Archive for the ‘Kennerley Bryan’ Tag

Colonial Apartments – 589 Burrard Street

589 Burrard

The Colonial Apartments, seen here in 1917, were six years old when this Vancouver Public Library image was shot. The building permit describes the building as ‘Apartments/rooms (also 1008 Eveleigh Street); five-storey brick & steel store & apartment’. We saw it in a larger context in an earlier post. The architect was listed as Kennerley Bryan, and the developer B T Rogers, the American sugar baron who ran the Vancouver sugar refinery and also developed the city’s first up-scale ’boutique hotel’. J H Vickers was the builder of the $50,000 investment property.

There’s surprisingly little information available about the architect, who designed several buildings for Rogers at the sugar refinery between 1912 and 1917; buildings for Sam Kee including the famous ‘narrowest building in the world’ on the edge of Chinatown as well as the Royal Vancouver Yacht Club in Stanley Park in 1910. From the 1911 census we know that he was an American, living with his English wife, Cecilia, 18-year-old daughter Margaret, and his sister-in-law Harriet Ruddock. They moved to Canada in 1908 – his wife is in some records shown as Cecelia; she was from Aston, near Birmingham; (her birth and christening records confusingly show her as both Celia and Cecila). It appears that in arriving in Vancouver Mr. Bryan reinvented himself as an architect – before his arrival he was an engineer. Perhaps this explains why he favoured steel frame buildings, even when they were relatively small – although surviving the San Francisco earthquake could also be a factor.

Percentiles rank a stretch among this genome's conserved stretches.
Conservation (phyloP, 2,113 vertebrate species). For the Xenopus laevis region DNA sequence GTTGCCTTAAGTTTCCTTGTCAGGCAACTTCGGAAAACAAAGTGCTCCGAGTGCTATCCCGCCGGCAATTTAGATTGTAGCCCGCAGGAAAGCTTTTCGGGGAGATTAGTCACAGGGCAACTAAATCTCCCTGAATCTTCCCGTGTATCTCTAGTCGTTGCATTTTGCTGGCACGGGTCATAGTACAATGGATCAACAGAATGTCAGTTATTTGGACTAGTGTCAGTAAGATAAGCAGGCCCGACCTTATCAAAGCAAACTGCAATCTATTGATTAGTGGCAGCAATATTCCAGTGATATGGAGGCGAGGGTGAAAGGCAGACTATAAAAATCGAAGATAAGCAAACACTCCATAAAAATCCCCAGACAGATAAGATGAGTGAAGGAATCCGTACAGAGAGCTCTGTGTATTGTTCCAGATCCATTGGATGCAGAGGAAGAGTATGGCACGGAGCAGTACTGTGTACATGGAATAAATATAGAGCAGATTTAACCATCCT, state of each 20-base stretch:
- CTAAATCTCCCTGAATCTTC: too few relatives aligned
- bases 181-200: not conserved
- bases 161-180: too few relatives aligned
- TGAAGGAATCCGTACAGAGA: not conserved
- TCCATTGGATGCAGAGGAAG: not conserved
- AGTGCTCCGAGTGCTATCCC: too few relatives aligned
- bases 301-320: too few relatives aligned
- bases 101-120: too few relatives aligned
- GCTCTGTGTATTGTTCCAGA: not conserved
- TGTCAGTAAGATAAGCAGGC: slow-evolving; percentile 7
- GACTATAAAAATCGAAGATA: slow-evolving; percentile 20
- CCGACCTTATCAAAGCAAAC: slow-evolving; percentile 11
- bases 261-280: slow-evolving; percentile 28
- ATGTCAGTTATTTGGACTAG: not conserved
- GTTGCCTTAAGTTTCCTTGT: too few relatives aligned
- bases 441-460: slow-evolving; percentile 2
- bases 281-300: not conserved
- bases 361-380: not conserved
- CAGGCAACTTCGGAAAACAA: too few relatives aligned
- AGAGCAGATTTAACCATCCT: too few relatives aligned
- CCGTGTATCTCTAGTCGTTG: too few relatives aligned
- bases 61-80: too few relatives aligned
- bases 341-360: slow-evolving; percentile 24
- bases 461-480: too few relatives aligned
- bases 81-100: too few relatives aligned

Records suggest he was born in Baltimore, Maryland, in 1867 and he appears to have been a civil engineer, rather than an architect when he was in The US. The first reference to anyone called Kennerley Bryan was attending the American Society of Civil Engineers in 1892, and working in New York. As Kennerly Bryan we can find him in Chicago as an engineer in 1888, and in New York in 1889 as a junior engineer at Otis Engineering. The chief engineer of the Hale Elevator Co of Chicago in 1893 had the same name and moved to the Winslow Bros Elevator Co in Chicago in 1894 “As Consulting Engineer we are fortunate in securing Mr. Kennerley Bryan, who leaves his important position as an engineer of Otis Brothers & Co., of New York, to assist in our enterprise. Mr. Bryan has had the advantage of years of experience with the Otis Company, known throughout America and Europe as manufacturers of elevator machinery of the most approved type. He now has the reputation of being one of the most skillful and experienced engineers in the art of elevator building.